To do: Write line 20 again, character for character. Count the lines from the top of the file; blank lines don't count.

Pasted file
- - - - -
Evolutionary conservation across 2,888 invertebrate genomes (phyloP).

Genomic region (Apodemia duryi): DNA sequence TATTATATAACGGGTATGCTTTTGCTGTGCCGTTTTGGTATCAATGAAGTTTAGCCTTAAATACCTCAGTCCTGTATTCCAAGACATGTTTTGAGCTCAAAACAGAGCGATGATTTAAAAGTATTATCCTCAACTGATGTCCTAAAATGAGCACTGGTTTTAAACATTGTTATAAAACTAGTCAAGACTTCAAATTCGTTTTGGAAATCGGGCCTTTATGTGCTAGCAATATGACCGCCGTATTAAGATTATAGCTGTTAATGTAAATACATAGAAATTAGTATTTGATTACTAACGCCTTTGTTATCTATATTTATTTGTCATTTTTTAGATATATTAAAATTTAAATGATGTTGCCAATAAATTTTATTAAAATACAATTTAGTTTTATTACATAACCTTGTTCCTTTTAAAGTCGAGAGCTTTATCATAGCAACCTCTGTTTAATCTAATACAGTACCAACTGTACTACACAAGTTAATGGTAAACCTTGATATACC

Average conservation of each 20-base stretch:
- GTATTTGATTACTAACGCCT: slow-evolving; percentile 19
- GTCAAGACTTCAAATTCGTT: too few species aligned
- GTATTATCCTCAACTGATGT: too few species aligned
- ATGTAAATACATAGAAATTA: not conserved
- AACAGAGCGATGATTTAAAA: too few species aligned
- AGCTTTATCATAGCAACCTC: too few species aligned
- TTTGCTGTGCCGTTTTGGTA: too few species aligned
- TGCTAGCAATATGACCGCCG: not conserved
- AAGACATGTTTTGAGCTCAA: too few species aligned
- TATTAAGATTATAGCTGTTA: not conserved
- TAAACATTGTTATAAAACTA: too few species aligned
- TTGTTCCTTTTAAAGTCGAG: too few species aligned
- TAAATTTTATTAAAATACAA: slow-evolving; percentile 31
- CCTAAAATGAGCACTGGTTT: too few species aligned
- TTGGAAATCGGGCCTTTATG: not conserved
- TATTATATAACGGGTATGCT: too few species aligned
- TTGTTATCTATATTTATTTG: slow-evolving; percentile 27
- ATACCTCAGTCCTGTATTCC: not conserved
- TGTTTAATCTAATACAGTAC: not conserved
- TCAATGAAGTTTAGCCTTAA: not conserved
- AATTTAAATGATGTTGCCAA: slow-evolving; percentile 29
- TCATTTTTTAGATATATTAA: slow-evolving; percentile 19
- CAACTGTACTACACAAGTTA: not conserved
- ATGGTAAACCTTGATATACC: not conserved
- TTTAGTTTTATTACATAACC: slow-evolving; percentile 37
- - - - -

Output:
- TTGTTATCTATATTTATTTG: slow-evolving; percentile 27